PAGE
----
to fund Tesla Inc.’s automaking operations, new products and an expected expansion into China, according to Goldman Sachs Group.
While Tesla has access to new bonds, convertible notes or equity to fund its growth, each of those choices has downsides for investors, Goldman analyst David Tamberrino said in a research note Thursday.
“We see several options available to the company to refinance maturing debt and raise incremental funds, which should allow Tesla to fund its growth targets,” Tamberrino wrote. “However, issuing incremental debt (including priming current creditors with secured debt) may weigh on the credit profile of the company while issuing additional equity or convertibles at lower premiums would dilute current shareholders.”
Musk, who co-founded the electric-car maker and serves as chairman and CEO, is furiously cutting costs to avoid raising capital this year, even cutting off analysts who asked probing questions on a conference call this month. The company is struggling to meet production targets on its first mass-produced vehicle, the Model 3, and burned through more than $1 billion in the first quarter.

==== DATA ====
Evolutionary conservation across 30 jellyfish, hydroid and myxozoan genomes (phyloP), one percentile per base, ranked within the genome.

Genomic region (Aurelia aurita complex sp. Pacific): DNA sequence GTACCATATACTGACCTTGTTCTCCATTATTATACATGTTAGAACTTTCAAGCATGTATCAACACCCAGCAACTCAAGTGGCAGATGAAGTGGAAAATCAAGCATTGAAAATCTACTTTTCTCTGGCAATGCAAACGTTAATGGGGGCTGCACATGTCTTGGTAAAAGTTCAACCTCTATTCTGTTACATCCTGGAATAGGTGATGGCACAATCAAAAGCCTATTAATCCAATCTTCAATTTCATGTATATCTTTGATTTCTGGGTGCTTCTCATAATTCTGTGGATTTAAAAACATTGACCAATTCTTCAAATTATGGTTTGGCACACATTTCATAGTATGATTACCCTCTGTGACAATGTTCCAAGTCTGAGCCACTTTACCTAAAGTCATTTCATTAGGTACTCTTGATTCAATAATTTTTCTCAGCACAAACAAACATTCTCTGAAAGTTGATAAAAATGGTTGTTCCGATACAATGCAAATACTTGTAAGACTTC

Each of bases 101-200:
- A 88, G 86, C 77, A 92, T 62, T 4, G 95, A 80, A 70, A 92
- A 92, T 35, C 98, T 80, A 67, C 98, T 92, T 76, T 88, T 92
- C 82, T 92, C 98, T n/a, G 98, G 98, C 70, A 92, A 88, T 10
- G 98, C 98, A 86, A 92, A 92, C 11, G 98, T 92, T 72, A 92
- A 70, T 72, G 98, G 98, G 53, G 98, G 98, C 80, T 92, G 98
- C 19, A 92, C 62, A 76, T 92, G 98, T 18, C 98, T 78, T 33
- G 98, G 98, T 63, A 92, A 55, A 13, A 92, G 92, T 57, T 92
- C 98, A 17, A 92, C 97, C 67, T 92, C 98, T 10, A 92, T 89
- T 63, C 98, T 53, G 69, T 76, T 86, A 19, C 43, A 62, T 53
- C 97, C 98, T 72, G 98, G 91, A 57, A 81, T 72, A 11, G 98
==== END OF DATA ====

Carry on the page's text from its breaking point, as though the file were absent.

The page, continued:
The company set up a unit in China this month, taking a step closer to producing electric vehicles in the country and setting up its first gigafactory outside the U.S.
The shares, down 8 percent this year, closed Wednesday at $286.48, giving the Palo Alto, California-based company a market value of $48.6 billion. Tesla had about $2.7 billion in cash at the end of the first quarter.
Tamberrino recommends selling Tesla shares, and sees them slumping 32 percent to $195 over the next six months.